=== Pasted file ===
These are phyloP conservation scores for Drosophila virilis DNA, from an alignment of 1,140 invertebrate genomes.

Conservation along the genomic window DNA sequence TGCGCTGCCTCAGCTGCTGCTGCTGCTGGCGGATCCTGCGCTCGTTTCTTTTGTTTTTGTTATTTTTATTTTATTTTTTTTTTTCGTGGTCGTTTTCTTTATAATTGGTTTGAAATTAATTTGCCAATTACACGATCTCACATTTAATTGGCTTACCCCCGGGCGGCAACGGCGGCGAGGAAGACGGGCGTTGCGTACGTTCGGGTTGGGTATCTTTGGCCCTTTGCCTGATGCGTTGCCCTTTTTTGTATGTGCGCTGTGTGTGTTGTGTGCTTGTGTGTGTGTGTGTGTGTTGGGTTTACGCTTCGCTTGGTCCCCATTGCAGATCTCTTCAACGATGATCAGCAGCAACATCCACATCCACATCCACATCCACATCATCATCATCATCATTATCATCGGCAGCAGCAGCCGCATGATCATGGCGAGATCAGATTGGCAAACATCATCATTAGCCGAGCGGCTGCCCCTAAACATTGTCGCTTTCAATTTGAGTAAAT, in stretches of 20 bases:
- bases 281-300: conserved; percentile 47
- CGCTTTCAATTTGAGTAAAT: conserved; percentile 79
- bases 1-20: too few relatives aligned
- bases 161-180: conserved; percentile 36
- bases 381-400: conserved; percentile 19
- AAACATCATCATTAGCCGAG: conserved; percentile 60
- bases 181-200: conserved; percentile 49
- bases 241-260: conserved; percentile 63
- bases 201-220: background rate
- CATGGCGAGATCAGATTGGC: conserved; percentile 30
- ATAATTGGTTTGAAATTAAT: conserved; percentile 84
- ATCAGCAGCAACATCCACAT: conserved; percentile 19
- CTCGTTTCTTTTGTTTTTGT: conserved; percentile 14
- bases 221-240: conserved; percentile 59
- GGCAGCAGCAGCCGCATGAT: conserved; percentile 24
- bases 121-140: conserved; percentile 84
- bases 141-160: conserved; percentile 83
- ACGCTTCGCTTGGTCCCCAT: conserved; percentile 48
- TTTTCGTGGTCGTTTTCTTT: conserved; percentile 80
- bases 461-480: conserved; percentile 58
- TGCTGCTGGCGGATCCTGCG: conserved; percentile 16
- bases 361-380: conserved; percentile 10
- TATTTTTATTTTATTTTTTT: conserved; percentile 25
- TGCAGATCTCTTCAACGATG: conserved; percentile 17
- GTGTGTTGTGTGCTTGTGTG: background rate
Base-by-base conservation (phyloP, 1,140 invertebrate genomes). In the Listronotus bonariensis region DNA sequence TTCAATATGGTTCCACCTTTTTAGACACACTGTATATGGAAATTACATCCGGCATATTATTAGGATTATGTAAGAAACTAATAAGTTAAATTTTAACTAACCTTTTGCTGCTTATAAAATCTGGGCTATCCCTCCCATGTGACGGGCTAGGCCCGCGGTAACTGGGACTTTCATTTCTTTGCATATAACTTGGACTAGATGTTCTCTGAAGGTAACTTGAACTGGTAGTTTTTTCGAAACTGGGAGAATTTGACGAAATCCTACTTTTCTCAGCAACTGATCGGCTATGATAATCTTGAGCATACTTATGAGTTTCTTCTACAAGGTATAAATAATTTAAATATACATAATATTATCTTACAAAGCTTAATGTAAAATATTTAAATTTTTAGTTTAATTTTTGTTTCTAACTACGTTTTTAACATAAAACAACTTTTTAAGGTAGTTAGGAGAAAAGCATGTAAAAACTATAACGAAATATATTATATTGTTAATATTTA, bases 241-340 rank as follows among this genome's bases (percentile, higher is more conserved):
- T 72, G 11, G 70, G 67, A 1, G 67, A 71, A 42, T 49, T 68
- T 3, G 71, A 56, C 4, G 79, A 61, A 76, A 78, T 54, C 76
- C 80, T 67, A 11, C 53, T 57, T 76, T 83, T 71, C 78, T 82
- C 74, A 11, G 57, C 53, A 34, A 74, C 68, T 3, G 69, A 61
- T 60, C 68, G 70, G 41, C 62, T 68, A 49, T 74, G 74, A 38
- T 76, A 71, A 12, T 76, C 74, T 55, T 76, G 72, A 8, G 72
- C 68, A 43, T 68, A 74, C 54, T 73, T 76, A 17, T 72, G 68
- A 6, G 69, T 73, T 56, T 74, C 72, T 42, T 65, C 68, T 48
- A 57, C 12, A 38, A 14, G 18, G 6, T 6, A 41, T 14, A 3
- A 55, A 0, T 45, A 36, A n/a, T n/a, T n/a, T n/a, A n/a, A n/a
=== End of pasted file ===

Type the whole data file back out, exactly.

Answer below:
These are phyloP conservation scores for Drosophila virilis DNA, from an alignment of 1,140 invertebrate genomes.

Conservation along the genomic window DNA sequence TGCGCTGCCTCAGCTGCTGCTGCTGCTGGCGGATCCTGCGCTCGTTTCTTTTGTTTTTGTTATTTTTATTTTATTTTTTTTTTTCGTGGTCGTTTTCTTTATAATTGGTTTGAAATTAATTTGCCAATTACACGATCTCACATTTAATTGGCTTACCCCCGGGCGGCAACGGCGGCGAGGAAGACGGGCGTTGCGTACGTTCGGGTTGGGTATCTTTGGCCCTTTGCCTGATGCGTTGCCCTTTTTTGTATGTGCGCTGTGTGTGTTGTGTGCTTGTGTGTGTGTGTGTGTGTTGGGTTTACGCTTCGCTTGGTCCCCATTGCAGATCTCTTCAACGATGATCAGCAGCAACATCCACATCCACATCCACATCCACATCATCATCATCATCATTATCATCGGCAGCAGCAGCCGCATGATCATGGCGAGATCAGATTGGCAAACATCATCATTAGCCGAGCGGCTGCCCCTAAACATTGTCGCTTTCAATTTGAGTAAAT, in stretches of 20 bases:
- bases 281-300: conserved; percentile 47
- CGCTTTCAATTTGAGTAAAT: conserved; percentile 79
- bases 1-20: too few relatives aligned
- bases 161-180: conserved; percentile 36
- bases 381-400: conserved; percentile 19
- AAACATCATCATTAGCCGAG: conserved; percentile 60
- bases 181-200: conserved; percentile 49
- bases 241-260: conserved; percentile 63
- bases 201-220: background rate
- CATGGCGAGATCAGATTGGC: conserved; percentile 30
- ATAATTGGTTTGAAATTAAT: conserved; percentile 84
- ATCAGCAGCAACATCCACAT: conserved; percentile 19
- CTCGTTTCTTTTGTTTTTGT: conserved; percentile 14
- bases 221-240: conserved; percentile 59
- GGCAGCAGCAGCCGCATGAT: conserved; percentile 24
- bases 121-140: conserved; percentile 84
- bases 141-160: conserved; percentile 83
- ACGCTTCGCTTGGTCCCCAT: conserved; percentile 48
- TTTTCGTGGTCGTTTTCTTT: conserved; percentile 80
- bases 461-480: conserved; percentile 58
- TGCTGCTGGCGGATCCTGCG: conserved; percentile 16
- bases 361-380: conserved; percentile 10
- TATTTTTATTTTATTTTTTT: conserved; percentile 25
- TGCAGATCTCTTCAACGATG: conserved; percentile 17
- GTGTGTTGTGTGCTTGTGTG: background rate
Base-by-base conservation (phyloP, 1,140 invertebrate genomes). In the Listronotus bonariensis region DNA sequence TTCAATATGGTTCCACCTTTTTAGACACACTGTATATGGAAATTACATCCGGCATATTATTAGGATTATGTAAGAAACTAATAAGTTAAATTTTAACTAACCTTTTGCTGCTTATAAAATCTGGGCTATCCCTCCCATGTGACGGGCTAGGCCCGCGGTAACTGGGACTTTCATTTCTTTGCATATAACTTGGACTAGATGTTCTCTGAAGGTAACTTGAACTGGTAGTTTTTTCGAAACTGGGAGAATTTGACGAAATCCTACTTTTCTCAGCAACTGATCGGCTATGATAATCTTGAGCATACTTATGAGTTTCTTCTACAAGGTATAAATAATTTAAATATACATAATATTATCTTACAAAGCTTAATGTAAAATATTTAAATTTTTAGTTTAATTTTTGTTTCTAACTACGTTTTTAACATAAAACAACTTTTTAAGGTAGTTAGGAGAAAAGCATGTAAAAACTATAACGAAATATATTATATTGTTAATATTTA, bases 241-340 rank as follows among this genome's bases (percentile, higher is more conserved):
- T 72, G 11, G 70, G 67, A 1, G 67, A 71, A 42, T 49, T 68
- T 3, G 71, A 56, C 4, G 79, A 61, A 76, A 78, T 54, C 76
- C 80, T 67, A 11, C 53, T 57, T 76, T 83, T 71, C 78, T 82
- C 74, A 11, G 57, C 53, A 34, A 74, C 68, T 3, G 69, A 61
- T 60, C 68, G 70, G 41, C 62, T 68, A 49, T 74, G 74, A 38
- T 76, A 71, A 12, T 76, C 74, T 55, T 76, G 72, A 8, G 72
- C 68, A 43, T 68, A 74, C 54, T 73, T 76, A 17, T 72, G 68
- A 6, G 69, T 73, T 56, T 74, C 72, T 42, T 65, C 68, T 48
- A 57, C 12, A 38, A 14, G 18, G 6, T 6, A 41, T 14, A 3
- A 55, A 0, T 45, A 36, A n/a, T n/a, T n/a, T n/a, A n/a, A n/a